Within the field of synthetic biology, there is a development where cells or other particles can be altered such that they operate on slightly different mechanisms than the purely natural versions. This is done with respect to amino acids, the key components that form proteins, which then form and catalyze a-majority of the functions in an organism. In this case, human cells make use of 20 specific amino acids for various functions, but researchers are now looking how this specific factor can be utilized for new breakthroughs. One such breakthrough has been made by a team of researchers at Peking University in China in regards to these artificial amino acids and viruses. The research team first began by taking the concept of partially synthesizing particles based upon the artificial amino acids and had managed to create virus particles that were exact copies of the wild type, but functioned slightly differently. When it comes to virology this is very important, especially in regards to vaccine development.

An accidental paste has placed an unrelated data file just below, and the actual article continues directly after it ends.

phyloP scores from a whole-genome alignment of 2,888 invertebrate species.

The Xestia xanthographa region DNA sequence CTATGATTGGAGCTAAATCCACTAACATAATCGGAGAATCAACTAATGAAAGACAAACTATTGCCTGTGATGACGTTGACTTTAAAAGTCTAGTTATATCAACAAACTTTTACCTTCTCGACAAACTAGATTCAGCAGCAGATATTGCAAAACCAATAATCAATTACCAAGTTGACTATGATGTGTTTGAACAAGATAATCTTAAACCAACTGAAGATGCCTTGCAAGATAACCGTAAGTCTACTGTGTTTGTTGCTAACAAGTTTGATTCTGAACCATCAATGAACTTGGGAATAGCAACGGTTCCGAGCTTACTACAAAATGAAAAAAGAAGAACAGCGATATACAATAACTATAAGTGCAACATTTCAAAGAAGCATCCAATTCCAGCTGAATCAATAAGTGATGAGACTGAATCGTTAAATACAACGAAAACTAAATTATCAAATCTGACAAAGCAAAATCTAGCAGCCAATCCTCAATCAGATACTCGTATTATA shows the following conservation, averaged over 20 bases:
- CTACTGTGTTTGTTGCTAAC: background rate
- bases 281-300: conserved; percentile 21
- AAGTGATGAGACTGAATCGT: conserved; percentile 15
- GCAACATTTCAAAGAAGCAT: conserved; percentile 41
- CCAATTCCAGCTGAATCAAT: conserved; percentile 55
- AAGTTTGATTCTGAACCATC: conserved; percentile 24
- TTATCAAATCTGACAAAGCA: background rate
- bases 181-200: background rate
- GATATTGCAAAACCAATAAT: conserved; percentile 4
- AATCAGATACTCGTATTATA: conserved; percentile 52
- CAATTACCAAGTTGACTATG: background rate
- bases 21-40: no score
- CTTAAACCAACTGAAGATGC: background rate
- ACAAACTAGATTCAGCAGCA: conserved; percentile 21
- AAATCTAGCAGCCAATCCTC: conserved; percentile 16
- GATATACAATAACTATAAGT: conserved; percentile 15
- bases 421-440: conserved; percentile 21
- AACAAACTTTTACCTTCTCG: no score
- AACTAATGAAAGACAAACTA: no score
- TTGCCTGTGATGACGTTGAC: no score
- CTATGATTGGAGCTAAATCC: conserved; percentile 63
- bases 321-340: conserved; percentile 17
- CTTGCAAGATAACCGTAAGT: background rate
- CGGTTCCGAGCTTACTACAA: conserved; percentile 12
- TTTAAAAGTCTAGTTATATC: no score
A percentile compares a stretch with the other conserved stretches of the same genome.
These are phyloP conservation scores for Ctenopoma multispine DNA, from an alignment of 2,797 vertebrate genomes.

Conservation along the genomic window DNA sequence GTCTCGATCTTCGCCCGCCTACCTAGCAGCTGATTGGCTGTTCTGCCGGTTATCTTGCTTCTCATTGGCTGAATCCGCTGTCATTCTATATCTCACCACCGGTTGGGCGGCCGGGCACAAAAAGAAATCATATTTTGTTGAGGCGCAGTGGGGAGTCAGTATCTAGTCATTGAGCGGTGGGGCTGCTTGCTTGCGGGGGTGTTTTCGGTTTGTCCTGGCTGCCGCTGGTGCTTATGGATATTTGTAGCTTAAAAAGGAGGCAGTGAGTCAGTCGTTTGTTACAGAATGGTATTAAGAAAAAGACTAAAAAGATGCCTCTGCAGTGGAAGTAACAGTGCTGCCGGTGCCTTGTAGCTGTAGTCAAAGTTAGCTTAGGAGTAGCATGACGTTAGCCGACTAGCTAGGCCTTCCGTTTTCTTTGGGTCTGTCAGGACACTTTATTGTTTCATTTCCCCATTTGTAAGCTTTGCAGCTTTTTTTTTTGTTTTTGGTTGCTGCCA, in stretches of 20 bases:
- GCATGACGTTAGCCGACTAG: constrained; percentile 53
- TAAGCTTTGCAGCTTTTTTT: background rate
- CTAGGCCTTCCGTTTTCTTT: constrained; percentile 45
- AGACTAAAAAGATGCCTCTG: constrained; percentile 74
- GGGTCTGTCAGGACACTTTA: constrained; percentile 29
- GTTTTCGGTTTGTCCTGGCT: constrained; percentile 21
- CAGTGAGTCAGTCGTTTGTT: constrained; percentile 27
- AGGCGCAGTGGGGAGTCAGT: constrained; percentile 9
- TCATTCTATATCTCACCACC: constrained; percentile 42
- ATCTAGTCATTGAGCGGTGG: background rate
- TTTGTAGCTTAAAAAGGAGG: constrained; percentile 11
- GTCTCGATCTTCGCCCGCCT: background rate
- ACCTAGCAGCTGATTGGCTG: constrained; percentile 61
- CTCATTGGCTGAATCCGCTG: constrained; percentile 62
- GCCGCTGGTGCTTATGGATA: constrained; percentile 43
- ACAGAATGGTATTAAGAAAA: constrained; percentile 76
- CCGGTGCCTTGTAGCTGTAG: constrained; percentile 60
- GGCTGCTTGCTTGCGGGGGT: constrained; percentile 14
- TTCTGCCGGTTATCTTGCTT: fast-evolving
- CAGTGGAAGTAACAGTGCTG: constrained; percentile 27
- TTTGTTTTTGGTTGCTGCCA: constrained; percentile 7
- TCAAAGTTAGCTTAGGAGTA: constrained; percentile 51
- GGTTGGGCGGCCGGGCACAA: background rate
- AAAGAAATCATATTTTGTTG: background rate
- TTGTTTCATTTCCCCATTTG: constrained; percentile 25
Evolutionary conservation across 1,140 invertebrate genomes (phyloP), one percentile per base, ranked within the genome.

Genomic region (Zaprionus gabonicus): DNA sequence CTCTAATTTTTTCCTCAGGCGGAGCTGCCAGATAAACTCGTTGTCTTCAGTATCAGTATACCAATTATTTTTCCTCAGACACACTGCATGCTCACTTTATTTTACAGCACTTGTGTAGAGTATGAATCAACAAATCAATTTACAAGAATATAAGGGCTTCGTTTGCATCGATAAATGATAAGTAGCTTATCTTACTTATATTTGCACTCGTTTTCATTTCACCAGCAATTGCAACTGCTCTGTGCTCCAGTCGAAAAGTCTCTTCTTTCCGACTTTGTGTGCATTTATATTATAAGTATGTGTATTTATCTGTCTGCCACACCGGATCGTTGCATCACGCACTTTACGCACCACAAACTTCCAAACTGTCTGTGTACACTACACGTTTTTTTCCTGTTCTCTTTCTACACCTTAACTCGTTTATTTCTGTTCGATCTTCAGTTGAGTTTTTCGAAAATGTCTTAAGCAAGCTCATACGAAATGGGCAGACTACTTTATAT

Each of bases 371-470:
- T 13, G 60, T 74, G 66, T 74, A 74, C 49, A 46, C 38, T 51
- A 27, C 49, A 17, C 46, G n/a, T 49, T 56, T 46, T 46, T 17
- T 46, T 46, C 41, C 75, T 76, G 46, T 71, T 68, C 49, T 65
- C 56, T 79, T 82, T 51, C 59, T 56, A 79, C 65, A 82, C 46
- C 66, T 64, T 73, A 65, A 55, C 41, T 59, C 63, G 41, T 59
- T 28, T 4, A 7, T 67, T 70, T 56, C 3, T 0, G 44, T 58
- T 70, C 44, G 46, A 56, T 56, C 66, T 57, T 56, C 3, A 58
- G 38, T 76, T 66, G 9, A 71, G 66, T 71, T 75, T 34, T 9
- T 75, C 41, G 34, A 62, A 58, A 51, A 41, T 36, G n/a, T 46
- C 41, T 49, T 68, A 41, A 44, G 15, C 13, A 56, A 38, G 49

It is a general characteristic that most modern vaccines are altered or attenuated to some degree, by various methods such as heat or chemicals, however, in making such a change the vaccine may have a slightly lower efficacy. This is due to the idea that the altered virus particles in the vaccine are not exact versions of the wild type and could potentially result in a less effective immune stimulation and future immunity. This is where the researchers connected the potential of the exact, functioning copies of the wild virus with the idea for a better vaccine with a higher efficacy while not compromising for safety. By utilizing the new partially synthetic virus in the human host, the particles were unable to replicate effectively due to the lack in the artificial amino acids that are not found in human cells, thus rendering the virus as accurate as possible without the risk of reversion. Another interesting trait of these virus particles is that they possess the ability to block the function and replication cycle of other, actual wild type virus in the cell. This mechanism functions by interfering directly in the assembly of new particle genomes, since the altered particle looks and acts just like the wild type, the process draws segments from both particles effectively neutralizing any formed with the contaminated genomes. This breakthrough offers a new avenue for vaccine research and development, and could potentially have a significant impact on how we develop vaccines in the future as the abilities of synthetic biology rapidly develop.